Mark Aitchison Young
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Mark Aitchison Young
|21st Governor of Hong Kong|
1 May 1946 – 17 July 1947
|Colonial Secretary||David Mercer MacDougall|
|Preceded by||Sir Cecil Harcourt (Acting, Military Administration)|
|Succeeded by||Alexander Grantham|
10 September 1941 – 25 December 1941
|Colonial Secretary||Norman Lockhart Smith|
Sir Franklin Gimson
|Preceded by||Sir Geoffrey Northcote|
|Succeeded by||Takashi Sakai (under Japanese occupation)|
|Born||30 June 1886|
|Died||12 May 1974 (aged 87)|
|Alma mater||King's College, Cambridge|
|Profession||soldier, colonial administrator|
|Mark Aitchison Young|
Sir Mark Aitchison Young GCMG (楊慕琦, 30 June 1886 – 12 May 1974) was a British administrator who became the Governor of Hong Kong during the years immediately before and after the Japanese occupation of the territory.
Early life, service in war
Young was educated at Eton College and King's College, Cambridge. He entered the Ceylon Civil Service in 1909 and served in the British Army with the Rifle Brigade (Prince Consort's Own) during World War I from 1915.
Young served as principal assistant colonial secretary of Ceylon from 1923 to 1928, then as colonial secretary of Sierra Leone from 1928 to 1930. From 1930 to 1933, he served as chief secretary to the Government of the British Mandate of Palestine.
From 5 August 1933 to March 1938, he served as governor and commander-in-chief of Barbados. From November 1937 to February 1938, he served in the Government of Trinidad and Tobago. Then from 1938 to 1941, he served as governor and commander-in-chief of the Tanganyika Territory British Mandate.
Hong Kong governor, prisoner of war
He served as Governor of Hong Kong between 1941 and 1947. During his term, which coincided with the Pacific theatre of World War II, Hong Kong came under the threat of Japanese invasion.
At 08:00, 8 December 1941, several hours after Pearl Harbor was attacked, Hong Kong came under fire by Imperial Japanese Forces. The battle lasted for 17 days, and ended when Young surrendered the colony to the Japanese General Takashi Sakai on 25 December, known as the 'Black Christmas' by Hong Kong people, who were then subject to Japanese rule for the next 3 years and 8 months. Young rebuffed several attempts by General Maltby and others in the military to ask for terms and discuss surrender as early as the 18th. This was in part based on clear instruction by Churchill directly to Young, advising him that "Every Part of (Hong Kong) Island must be fought over and the enemy resisted with the utmost stubbornness. Every day that you are able to maintain your resistance you help the Allied cause all over the world."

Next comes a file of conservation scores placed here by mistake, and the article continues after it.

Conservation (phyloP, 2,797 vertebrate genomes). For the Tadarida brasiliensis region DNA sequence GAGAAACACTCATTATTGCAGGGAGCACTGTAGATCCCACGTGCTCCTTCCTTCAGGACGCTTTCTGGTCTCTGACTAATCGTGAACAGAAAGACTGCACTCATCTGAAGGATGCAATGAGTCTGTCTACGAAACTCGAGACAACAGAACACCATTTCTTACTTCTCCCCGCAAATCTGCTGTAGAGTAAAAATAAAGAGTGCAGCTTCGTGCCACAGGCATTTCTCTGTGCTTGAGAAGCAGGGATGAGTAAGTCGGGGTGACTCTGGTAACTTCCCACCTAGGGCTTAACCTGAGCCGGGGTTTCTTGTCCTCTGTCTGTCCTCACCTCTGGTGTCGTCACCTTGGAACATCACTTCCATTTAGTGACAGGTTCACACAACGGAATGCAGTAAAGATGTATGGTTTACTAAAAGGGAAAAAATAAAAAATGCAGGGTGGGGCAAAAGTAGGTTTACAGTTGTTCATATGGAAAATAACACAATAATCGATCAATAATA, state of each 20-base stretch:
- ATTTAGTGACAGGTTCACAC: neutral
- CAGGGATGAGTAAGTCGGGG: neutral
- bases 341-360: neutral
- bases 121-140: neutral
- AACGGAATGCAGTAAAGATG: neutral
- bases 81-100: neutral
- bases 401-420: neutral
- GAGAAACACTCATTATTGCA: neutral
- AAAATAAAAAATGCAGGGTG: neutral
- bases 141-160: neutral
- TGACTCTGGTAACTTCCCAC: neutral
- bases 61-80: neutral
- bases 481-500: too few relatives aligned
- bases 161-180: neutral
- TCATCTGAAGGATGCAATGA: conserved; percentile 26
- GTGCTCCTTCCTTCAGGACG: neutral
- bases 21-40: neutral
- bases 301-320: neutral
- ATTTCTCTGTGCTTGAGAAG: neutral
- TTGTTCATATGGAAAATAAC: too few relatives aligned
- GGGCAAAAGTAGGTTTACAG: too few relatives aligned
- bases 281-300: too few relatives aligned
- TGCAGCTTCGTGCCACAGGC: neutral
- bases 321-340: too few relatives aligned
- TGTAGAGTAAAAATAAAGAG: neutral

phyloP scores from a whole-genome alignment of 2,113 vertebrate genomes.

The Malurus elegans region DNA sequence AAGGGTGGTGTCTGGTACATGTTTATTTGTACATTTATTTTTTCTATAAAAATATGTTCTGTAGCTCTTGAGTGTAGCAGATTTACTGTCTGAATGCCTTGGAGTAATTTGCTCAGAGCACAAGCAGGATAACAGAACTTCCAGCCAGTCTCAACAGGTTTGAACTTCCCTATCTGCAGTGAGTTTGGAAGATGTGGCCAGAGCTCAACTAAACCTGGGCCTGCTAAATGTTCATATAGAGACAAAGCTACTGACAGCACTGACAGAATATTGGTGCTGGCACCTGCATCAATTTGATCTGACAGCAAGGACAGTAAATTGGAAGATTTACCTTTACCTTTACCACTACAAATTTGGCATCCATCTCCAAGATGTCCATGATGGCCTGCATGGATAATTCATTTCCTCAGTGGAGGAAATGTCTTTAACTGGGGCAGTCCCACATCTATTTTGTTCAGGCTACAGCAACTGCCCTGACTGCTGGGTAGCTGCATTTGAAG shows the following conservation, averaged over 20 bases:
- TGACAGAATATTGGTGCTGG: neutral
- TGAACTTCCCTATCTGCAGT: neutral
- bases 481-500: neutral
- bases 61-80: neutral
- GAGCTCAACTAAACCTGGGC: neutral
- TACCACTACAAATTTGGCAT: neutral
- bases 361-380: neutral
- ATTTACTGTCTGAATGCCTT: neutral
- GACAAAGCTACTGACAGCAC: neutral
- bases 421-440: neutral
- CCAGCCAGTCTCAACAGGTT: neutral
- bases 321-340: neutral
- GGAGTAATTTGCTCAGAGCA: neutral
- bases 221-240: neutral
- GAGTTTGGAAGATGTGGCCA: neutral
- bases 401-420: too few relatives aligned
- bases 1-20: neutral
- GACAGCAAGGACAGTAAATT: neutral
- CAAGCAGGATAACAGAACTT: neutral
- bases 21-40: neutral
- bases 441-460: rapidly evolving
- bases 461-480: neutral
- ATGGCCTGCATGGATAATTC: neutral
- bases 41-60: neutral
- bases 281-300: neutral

Young was a prisoner of war in Japanese hands from December 1941 to August 1945. He was initially held in the Peninsula Hotel and subsequently incarcerated in a prisoner of war camp in Stanley, on the southern shores of Hong Kong Island. Shortly thereafter, he was later transferred, with other high-ranking Allied captives, including General Maltby, to a series of POW camps in Shanghai, Taiwan, and Japan, then to a camp near the Chinese-Mongolian border, and finally to a location near Mukden (modern Shenyang) Manchuria, until his liberation at war's end. Despite being the colony's highest-ranking official, Young was mistreated by his captors. Japan was defeated and surrendered in September 1945 and the British regained control of the colony.
Post-Japanese occupation governorship
Young resumed his duties as Governor of Hong Kong on 1 May 1946, after having spent some time recuperating in England. After returning, he proposed political reforms that would have allowed Hong Kong residents to directly choose a 30-member representative Legislative Council. He envisaged that the new Council would handle everyday affairs and that its decisions would be immune to the Governor's veto. Young, echoing the plan of Sir Geoffry Northcote, called for the promotion of local Chinese civil servants to the senior posts. These initiatives were eventually abandoned under the term of Governor Sir Alexander Grantham, an ardent conservative. Young retired from the governorship in 1947.
Young and his wife, Josephine Mary, had two sons and two daughters.
Young, Sir William Robinson and Christopher Patten are the only governors not to have been honoured in Hong Kong after completing their post. This is likely as most of Young's time in Hong Kong was spent as prisoner of war, with only a brief period from 1946 to 1947 as governor.
- Snow, Philip.  (2004). The fall of Hong Kong: Britain, China and the Japanese occupation. Yale University Press. ISBN 0-300-10373-5, ISBN 978-0-300-10373-1
- Goodstadt, Leo F. (2004). "The Rise and Fall of Social, Economic and Political Reforms in Hong Kong, 1930—1955". Journal of the Royal Asiatic Society Hong Kong Branch. 44: 70.
Sir John Robert Chancellor
| High Commissioner of Palestine
Sir Arthur Grenfell Wauchope
Harry Scott Newlands
| Governor of Barbados
Sir Eubule John Waddington
Harold Alfred MacMichael
| Governor of Tanganyika Territory
Wilfrid Edward Francis Jackson
Sir Geoffrey Northcote
| Governor of Hong Kong
as Governor-General of Hong Kong
Japanese occupation of Hong Kong
Admiral Sir Cecil Harcourt
as Administrator of Hong Kong
| Governor of Hong Kong
Sir Alexander Grantham